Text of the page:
Critics of Israeli settlements will sometimes use these statistics to argue that Israel is attempting a de facto annexation of the West Bank, and that growth in settlements constitutes a land grab. However, to analyze this claim, we have to look at not just the population growth of settlements, but their growth in terms of land area.

In terms of land area, settlements have not grown meaningfully since the Oslo Accords, comprising around 2% of West Bank land area. This is because Israeli has not established new settlement blocks since the Oslo Accords, but instead accommodates population growth in settlements through construction in existing settlements.

We can see additional evidence of the relative lack of growth of Israeli Settlements in terms of land area by examining Israel's offers to the Palestinians and seeing how much land area Israel was willing to cede. Under an Israeli offer in the 2000 Camp David Summit, Israel would have retained around 9% of the West Bank, before counting land swaps. Under Israeli Prime Minister Olmert's offer to the Palestinians in 2008, Israel would have retained 6.8% of the West Bank, before land swaps.

As you can see, there are a number of ways to measure Israeli settlement expansion, and using just one measurement wouldn't give you the whole picture. The most succinct way to answer your question would be to say that Israeli settlements have been growing in population, with hundreds of housing units constructed per year, but that they have not been growing in terms of land area.

1Thank you for your detailed answer. Especially, the aijac link was really useful. – David Herskovics – 2015-08-06T10:28:38.957

@DavidHerskovics No problem. I actually tried to use that link in a very limited way because it's obviously not a neutral source, but it has a lot of information, so I'm glad you found it useful. – Publius – 2015-08-06T13:24:40.230

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It is true what Avi writes that the Israeli government didn't themselves establish any new settlements in the last decade (2005 - 2015). But a lot of settlements built without the governments permission were retroactively legalized.

For example, the Ma'ale Adumim settlement which is the largest on the West Bank began life in 1975 as an "illegal outpost". Illegal in the sense that it was built without government permission, but the international community of course considers all settlements illegal. Many of the large Israeli settlements got started in the same way.

So, if we consider the number of illegal settlements legalized in the period 2005 - 2016, the total is at least 32 new settlements. Here is a list of them, when they were established and when they were authorized. Note that the authorization year can be tricky to decide because the legalization process can be a lengthy multi-year thing:

• Ahiya (est. 1997, leg. 2016) 2
• Aish Kodesh (est. 2000, leg. 2016) 2
• Bruchin (est. 1998, leg. 2012) 1
• Derek Ha'Avot (est. 2001, leg. 2014) 1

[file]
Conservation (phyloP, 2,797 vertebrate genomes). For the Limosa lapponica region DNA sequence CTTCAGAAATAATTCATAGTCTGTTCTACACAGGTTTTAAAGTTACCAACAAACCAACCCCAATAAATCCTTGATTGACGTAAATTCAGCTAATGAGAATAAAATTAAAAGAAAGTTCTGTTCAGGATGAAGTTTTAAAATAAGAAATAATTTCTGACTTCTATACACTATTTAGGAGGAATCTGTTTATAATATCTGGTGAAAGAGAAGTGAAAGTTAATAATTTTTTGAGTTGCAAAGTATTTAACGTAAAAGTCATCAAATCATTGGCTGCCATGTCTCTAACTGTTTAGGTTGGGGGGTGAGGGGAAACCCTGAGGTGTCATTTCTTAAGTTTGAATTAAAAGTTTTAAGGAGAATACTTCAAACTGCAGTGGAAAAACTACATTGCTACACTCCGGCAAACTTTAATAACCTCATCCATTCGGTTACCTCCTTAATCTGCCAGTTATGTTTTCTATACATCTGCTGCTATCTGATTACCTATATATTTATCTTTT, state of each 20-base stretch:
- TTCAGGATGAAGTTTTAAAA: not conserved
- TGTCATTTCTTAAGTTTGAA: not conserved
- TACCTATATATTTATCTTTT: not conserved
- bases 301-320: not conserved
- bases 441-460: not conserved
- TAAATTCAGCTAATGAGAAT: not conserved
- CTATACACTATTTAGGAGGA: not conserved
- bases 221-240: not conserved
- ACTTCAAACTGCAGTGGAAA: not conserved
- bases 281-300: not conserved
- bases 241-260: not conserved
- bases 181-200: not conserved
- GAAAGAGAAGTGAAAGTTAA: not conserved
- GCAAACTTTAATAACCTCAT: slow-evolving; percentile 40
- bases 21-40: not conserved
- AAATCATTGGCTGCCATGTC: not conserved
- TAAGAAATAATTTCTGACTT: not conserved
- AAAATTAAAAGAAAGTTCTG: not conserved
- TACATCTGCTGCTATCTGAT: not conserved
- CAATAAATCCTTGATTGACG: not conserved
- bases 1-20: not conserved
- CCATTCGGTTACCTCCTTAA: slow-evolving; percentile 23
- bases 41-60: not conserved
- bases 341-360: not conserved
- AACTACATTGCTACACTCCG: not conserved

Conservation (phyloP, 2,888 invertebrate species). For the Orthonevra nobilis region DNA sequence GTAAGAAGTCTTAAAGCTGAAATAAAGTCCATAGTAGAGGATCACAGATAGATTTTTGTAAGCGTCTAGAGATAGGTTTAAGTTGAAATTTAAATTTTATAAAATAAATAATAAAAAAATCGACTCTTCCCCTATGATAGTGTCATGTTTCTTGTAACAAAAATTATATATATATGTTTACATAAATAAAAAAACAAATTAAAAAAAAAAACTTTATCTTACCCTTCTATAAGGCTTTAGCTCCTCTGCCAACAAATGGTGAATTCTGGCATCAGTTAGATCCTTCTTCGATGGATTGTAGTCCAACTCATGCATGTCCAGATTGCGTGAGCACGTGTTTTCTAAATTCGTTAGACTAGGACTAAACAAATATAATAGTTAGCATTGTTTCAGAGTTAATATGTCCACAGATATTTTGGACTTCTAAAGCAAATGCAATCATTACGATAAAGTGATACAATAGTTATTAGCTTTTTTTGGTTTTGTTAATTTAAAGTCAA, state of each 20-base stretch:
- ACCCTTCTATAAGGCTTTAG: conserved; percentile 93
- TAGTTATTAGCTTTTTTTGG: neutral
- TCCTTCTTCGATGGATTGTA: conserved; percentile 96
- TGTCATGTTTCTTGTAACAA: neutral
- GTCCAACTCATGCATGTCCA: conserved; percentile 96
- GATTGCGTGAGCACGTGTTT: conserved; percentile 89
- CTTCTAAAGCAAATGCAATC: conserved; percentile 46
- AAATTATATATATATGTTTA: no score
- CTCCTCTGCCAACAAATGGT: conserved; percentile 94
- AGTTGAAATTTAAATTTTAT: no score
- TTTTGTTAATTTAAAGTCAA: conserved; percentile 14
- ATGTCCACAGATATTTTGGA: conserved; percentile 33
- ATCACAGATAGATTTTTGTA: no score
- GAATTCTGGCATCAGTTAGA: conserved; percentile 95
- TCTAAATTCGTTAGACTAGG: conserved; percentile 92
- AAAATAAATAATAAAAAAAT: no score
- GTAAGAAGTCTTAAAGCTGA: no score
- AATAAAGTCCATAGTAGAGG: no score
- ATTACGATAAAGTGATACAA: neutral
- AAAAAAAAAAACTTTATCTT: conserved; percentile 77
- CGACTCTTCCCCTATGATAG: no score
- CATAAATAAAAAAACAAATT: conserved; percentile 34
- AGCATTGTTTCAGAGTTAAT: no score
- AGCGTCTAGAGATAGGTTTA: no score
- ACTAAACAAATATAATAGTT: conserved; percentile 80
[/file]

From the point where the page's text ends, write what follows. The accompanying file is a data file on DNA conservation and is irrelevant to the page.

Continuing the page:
• Elmatan (est. 2000, leg. 2012) 1
• Elisha (est. 1999, leg. 2014) 1
• Givat HaBrecha (est. 1997, leg. 2008) 1
• Givat HaDagan (est. 2000, leg. 2011) 1
• Givat HaTamar (est. 2002, leg. 2013) 1
• Givat Salit (est. 2001, leg. 2012) 1
• Haresha (est. 1995, leg. 2011) 1
• HaRoeh (est. 2002, leg. 2013) 1
• HaYovel (est. 1998, leg. 2011) 1
• Horesh Yaron (est. 1997, leg. 2016)
• Kfar Eldad (est. 1998, leg. 2011) 1
• Kida (est. 2003, leg. 2016) 2
• Ma'aleh Rehav'am (est. 2001, leg. 2014) 1
• Mitzpeh Danny (est. 1999, leg. 2016) 2 4
• Mitzpeh Eshtamoa (est. 2003, leg. 2011) 1
• Mitzpeh Lachish (est. 2002, leg. 2013) 1
• Neveh Erez (est. 1999, leg. 2016) 2
• New Migron (est. 1999-2001, leg. 2009) 1 3
• Nahlei Tal (est. 2012, leg. 2013) 1
• Nofei Nehemia (est. 2001, leg. 2012) 1
• Ramat Gilad (est. 2001, leg. 2013) 1
• Rechelim (est. 1991, leg. 2012) 1
• Sansana (est. 1999, leg. 2012) 1
• Sdeh Bar (est. 1998, leg. 2005) 1
• Shvut Rachel (est. 1991, leg. 2011) 1
• Tal Menashe (est. 2000, leg. 2008) 1
• Zait Ra'anan (est. 2001, leg. 2013) 1

This is settlement growth outside of Jerusalem. Settlement expansion in Jerusalem is hard to get a firm grasp of. Should building a Jewish suburb count as a settlement or not even though it will contain more settlers than most smaller settlements? Jerusalem is one big expanding city.

1I feel like I should clarify a bit what I meant in my answer. I wasn't saying that no new settlements were constructed, because what constitutes a single settlement isn't really clear. Instead, I was saying that no new settlement blocks were constructed, as those tend to refer to well-defined areas. Existing blocks, as I said, have expanded, and some of that expansion has been due to the incorporation of illegal outposts. (Additionally, new illegal outposts have also been constructed). But that growth would be counted in the population and land usage numbers. – Publius – 2017-12-22T19:40:52.723

1Right, my answer wasn't intended to invalidate or contradict yours. Just to fill in the gaps with what I knew about the illegal outputs. The allegation in Mozibur Ullah's comment is in poor form. – Björn Lindqvist – 2017-12-26T21:22:02.260